In the world where the prevalence of fake digital media is increasing, two potential approaches that can be taken to determine media authenticity are:
- Detection – the process of determining whether media you possess has already been altered
- Prevention – the process of disallowing media to be manipulated or changed from the point of capture or creation
On the one hand, detecting whether digital media like photos, documents and video have been tampered may seem to be a cat and mouse game that may never end. The detection tools designed to flag manipulation will always be chasing evolving and improving editing tools that do the manipulation.
It is anticipated that eventually the editing software will be able to generate media that is no different than the media generated by a device which creates it – effectively generating synthetic media with all the attributes of an original. Even today, there are some editing tools that make it very difficult to identify forensic traces of editing.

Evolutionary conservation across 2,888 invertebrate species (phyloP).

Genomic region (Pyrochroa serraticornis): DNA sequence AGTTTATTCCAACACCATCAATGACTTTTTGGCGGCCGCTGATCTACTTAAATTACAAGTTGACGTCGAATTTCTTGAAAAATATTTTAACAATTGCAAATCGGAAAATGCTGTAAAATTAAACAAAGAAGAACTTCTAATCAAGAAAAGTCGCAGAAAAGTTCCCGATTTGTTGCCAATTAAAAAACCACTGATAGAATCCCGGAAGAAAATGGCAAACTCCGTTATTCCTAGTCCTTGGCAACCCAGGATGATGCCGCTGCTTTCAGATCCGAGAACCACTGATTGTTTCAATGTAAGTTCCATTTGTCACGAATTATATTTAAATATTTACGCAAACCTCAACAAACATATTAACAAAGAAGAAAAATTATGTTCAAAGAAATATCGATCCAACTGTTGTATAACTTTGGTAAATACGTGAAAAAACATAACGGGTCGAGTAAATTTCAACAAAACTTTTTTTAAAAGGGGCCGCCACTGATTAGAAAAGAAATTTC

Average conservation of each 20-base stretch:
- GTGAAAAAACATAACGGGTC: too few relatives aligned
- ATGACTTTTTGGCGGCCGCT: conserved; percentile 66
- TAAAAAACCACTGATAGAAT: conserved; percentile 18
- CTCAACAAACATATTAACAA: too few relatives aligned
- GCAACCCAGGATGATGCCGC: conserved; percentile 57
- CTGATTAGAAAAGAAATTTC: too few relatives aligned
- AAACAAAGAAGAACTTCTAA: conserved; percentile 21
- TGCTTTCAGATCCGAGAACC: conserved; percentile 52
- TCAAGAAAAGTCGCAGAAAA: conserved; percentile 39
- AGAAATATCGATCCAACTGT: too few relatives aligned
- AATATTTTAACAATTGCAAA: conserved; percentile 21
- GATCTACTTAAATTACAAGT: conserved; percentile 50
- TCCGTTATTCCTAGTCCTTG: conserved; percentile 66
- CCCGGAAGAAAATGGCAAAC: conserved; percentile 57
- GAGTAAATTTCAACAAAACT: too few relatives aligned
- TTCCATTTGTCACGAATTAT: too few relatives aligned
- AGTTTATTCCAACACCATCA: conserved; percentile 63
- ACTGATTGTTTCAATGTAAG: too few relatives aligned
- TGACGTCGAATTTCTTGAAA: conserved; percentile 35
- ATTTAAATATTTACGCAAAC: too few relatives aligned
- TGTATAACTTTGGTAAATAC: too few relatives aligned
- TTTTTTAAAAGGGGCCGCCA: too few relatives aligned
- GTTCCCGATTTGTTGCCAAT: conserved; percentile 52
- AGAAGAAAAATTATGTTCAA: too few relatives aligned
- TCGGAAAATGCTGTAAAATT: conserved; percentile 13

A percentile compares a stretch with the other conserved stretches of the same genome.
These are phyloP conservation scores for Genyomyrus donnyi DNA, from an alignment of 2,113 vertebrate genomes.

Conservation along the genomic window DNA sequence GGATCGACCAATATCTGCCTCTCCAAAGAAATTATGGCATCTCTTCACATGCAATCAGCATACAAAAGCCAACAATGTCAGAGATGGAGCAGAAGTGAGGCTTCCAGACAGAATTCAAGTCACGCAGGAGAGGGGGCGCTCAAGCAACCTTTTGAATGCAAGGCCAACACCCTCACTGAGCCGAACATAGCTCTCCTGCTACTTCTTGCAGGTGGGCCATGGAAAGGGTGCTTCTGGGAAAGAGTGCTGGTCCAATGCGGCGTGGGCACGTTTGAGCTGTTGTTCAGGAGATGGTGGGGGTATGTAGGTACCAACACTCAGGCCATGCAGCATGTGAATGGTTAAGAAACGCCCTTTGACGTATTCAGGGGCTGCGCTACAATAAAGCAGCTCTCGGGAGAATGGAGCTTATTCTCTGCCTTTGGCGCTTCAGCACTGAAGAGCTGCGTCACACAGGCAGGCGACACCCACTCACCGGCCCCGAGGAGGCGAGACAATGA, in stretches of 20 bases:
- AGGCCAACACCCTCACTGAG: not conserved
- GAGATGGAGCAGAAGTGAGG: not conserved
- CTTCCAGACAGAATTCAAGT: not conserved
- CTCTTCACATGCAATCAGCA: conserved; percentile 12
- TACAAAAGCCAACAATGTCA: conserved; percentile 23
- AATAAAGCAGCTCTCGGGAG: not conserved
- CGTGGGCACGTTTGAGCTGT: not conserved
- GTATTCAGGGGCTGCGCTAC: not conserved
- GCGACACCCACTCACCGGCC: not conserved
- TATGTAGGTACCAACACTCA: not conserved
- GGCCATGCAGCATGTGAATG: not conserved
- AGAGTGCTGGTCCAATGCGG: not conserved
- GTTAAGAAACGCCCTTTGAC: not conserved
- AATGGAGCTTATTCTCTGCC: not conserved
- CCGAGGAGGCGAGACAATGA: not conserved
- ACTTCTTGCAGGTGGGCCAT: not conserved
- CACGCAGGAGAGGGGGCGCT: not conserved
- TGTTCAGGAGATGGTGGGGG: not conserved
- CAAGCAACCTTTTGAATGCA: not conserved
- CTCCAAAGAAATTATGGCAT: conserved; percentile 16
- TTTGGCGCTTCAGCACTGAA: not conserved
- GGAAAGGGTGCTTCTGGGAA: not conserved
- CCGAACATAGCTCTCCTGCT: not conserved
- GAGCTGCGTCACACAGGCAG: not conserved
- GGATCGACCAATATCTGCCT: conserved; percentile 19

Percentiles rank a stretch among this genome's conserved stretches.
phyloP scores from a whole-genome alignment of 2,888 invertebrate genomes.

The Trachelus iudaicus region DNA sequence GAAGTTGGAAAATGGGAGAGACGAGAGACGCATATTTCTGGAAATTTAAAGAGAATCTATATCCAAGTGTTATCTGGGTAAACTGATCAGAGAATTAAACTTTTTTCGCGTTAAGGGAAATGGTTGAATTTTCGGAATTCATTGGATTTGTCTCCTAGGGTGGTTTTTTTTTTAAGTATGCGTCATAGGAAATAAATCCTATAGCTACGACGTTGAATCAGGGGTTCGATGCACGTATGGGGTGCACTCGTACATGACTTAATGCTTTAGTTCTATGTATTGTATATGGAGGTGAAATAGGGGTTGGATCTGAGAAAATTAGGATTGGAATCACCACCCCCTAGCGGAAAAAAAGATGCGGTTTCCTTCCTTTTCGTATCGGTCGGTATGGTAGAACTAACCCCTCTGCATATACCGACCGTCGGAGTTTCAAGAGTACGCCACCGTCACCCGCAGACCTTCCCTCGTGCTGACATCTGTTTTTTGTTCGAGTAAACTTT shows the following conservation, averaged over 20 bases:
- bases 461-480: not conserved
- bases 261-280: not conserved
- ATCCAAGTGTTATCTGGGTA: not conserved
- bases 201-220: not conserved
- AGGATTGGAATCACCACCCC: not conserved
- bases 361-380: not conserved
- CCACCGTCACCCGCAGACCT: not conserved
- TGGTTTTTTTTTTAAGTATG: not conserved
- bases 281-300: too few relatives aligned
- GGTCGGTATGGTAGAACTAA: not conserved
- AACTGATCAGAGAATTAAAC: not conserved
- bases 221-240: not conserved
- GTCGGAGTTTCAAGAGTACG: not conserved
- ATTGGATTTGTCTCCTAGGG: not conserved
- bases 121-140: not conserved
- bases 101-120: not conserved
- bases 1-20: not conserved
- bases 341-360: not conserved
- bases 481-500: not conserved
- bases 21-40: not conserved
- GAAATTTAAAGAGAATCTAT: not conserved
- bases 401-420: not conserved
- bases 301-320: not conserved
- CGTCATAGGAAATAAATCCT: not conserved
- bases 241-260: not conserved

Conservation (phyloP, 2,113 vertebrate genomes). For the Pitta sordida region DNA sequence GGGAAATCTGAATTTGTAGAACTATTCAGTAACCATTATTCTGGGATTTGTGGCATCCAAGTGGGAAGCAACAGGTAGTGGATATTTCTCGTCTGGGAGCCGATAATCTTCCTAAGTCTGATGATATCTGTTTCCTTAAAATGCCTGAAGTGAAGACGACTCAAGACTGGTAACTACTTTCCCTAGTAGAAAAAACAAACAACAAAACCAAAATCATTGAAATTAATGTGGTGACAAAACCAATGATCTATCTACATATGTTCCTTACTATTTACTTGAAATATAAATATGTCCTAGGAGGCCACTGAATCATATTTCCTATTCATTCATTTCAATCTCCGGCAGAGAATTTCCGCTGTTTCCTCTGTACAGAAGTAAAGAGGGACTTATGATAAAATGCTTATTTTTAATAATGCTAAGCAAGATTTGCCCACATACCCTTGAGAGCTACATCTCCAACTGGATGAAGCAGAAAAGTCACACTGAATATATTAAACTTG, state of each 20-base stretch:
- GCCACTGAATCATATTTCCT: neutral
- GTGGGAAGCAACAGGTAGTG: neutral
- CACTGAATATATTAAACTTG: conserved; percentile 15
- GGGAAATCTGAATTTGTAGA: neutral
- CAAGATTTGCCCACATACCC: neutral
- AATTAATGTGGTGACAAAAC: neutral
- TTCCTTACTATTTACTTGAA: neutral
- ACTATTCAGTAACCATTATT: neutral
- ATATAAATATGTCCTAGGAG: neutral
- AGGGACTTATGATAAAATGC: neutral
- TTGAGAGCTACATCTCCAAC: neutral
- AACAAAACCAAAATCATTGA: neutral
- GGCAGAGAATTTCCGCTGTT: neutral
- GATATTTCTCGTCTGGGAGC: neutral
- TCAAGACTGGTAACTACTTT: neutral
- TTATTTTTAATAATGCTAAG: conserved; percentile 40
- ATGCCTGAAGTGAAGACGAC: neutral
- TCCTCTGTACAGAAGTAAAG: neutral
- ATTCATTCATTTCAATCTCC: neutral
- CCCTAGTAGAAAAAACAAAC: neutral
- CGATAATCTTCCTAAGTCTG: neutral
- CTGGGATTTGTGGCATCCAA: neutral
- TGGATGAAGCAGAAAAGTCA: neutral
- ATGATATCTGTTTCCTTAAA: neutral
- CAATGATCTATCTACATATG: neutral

On the other hand, detection is sometimes the only defense when the origin of the media is unknown. For instance, it is very difficult to trace the origin of a photo downloaded from the internet or sent via email depending on how much it has been processed. However, just as AI is often being used to modify photos today, AI can perform a deeper analysis of photos to determine the possibility of editing. In some instances, this is the only choice.
Unlike detection, prevention gives us a more reliable solution to this problem. By locking down the media at the point of capture, so that any changes become tamper-evident, we are much more confident that the content we are viewing is original and unchanged. Of course, this only applies when we are at the point of creation or capture, which means it cannot always replace detection as the best defense.